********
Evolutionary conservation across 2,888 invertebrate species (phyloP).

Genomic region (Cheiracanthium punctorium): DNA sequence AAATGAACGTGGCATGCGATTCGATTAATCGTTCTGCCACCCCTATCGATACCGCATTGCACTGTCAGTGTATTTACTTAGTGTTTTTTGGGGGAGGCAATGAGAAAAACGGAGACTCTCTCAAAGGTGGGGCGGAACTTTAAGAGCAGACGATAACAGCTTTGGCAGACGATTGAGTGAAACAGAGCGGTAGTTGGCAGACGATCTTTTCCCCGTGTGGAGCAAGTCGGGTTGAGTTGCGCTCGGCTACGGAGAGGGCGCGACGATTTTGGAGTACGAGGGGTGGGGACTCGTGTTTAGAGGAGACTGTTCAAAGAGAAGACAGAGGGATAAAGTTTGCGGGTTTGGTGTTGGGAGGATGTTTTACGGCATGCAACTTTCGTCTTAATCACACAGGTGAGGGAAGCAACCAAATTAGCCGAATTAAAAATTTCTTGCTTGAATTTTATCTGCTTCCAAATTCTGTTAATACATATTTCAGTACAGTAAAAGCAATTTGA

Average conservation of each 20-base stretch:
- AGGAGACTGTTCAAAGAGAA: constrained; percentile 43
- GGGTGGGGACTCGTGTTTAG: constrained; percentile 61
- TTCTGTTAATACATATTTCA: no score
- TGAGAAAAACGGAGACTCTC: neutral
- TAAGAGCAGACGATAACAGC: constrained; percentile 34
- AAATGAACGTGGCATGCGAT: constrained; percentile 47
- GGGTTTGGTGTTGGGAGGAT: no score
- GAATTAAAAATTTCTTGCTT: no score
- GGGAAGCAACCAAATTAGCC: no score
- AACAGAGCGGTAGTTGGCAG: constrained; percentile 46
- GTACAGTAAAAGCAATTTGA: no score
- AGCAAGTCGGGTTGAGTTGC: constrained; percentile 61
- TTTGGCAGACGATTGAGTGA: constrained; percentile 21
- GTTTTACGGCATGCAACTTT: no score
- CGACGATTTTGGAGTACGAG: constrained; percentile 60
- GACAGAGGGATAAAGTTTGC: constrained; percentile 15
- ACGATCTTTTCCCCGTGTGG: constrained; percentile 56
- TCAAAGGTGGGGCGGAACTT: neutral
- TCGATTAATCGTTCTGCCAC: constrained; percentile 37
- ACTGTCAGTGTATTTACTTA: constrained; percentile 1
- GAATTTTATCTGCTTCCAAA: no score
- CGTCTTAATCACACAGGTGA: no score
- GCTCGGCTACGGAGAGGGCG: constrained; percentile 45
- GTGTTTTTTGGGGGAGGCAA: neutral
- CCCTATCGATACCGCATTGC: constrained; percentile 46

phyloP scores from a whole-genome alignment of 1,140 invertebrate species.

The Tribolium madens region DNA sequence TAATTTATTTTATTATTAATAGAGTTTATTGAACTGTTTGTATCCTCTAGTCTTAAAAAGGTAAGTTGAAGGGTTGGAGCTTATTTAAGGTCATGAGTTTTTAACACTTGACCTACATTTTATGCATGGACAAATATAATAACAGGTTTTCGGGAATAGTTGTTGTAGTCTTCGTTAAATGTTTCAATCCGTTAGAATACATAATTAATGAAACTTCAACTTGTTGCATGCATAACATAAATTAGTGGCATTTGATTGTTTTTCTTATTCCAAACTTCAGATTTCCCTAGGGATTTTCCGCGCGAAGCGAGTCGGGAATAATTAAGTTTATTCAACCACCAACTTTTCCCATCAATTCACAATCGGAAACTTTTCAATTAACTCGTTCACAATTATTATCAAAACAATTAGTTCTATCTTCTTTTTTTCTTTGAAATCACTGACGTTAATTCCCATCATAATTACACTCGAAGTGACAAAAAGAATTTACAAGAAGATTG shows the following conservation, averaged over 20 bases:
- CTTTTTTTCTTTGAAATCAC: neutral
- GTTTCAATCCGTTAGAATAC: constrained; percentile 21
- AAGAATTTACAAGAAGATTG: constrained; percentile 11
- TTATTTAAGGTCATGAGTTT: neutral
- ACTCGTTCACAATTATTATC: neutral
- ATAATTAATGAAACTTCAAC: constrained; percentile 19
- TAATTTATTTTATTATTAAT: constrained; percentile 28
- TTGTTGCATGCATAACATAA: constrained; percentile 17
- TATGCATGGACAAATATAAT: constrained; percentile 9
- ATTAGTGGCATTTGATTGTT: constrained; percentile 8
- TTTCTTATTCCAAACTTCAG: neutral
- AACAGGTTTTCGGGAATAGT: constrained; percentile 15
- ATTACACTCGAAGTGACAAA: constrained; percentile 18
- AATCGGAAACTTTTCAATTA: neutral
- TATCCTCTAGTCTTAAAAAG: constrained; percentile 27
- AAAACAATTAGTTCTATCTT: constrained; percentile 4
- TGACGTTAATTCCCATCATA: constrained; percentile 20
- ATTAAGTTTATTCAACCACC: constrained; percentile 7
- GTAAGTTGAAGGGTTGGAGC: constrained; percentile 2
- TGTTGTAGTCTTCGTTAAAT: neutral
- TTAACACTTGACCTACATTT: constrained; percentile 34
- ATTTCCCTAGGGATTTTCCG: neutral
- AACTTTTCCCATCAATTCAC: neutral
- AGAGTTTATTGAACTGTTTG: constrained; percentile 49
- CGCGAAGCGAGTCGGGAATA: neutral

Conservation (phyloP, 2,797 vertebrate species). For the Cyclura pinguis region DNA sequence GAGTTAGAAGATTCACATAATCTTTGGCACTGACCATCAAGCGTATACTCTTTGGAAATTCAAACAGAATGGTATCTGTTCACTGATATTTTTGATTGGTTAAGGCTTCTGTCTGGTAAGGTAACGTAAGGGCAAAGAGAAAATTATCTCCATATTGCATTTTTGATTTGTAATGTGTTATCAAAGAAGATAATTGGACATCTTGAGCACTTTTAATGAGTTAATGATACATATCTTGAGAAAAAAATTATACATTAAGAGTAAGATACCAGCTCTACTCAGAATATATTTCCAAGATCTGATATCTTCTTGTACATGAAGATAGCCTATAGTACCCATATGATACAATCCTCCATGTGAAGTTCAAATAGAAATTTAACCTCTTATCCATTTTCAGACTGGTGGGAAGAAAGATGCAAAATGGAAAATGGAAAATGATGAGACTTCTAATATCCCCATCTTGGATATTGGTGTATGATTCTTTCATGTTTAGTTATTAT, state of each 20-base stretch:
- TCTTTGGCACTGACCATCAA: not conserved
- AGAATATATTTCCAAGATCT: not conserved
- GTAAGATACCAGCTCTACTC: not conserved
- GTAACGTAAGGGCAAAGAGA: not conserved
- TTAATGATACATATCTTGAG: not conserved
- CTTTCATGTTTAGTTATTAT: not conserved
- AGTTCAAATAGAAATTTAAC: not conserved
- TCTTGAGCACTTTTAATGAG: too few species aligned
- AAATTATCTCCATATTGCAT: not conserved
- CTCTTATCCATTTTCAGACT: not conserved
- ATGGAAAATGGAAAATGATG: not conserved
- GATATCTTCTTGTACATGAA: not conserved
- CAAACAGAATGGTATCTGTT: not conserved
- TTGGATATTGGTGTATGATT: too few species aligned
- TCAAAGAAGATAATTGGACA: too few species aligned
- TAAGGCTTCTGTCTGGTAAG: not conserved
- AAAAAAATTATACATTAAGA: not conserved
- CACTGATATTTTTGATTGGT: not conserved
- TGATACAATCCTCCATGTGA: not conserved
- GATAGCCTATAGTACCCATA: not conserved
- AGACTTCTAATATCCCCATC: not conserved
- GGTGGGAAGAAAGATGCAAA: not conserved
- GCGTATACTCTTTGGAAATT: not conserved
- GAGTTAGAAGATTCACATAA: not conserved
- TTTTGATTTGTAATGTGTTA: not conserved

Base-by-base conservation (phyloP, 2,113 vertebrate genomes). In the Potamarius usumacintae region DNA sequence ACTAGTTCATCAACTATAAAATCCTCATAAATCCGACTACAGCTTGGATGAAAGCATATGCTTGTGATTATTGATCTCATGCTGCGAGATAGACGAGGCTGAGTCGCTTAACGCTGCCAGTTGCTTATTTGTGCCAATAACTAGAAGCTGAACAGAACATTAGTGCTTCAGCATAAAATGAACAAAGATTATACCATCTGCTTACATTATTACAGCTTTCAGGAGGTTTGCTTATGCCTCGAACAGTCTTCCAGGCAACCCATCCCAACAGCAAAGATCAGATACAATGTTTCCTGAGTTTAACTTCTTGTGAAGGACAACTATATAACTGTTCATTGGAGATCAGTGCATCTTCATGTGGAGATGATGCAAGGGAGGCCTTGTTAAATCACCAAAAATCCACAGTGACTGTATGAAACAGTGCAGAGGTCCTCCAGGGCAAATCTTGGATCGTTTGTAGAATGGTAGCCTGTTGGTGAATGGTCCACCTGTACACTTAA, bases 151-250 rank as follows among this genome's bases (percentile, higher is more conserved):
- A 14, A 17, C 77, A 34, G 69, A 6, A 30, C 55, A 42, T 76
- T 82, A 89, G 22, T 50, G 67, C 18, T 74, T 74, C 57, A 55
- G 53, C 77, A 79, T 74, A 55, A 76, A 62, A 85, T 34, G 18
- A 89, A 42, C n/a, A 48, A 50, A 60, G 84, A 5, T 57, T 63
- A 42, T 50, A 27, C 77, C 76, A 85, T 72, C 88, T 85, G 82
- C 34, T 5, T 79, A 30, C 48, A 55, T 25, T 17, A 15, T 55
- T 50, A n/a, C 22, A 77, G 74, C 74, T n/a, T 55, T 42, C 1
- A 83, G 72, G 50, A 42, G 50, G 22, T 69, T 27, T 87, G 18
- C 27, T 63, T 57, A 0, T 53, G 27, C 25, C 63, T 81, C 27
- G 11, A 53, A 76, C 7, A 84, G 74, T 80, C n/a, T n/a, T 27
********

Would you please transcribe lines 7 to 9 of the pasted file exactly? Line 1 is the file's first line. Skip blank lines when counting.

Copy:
- TGAGAAAAACGGAGACTCTC: neutral
- TAAGAGCAGACGATAACAGC: constrained; percentile 34
- AAATGAACGTGGCATGCGAT: constrained; percentile 47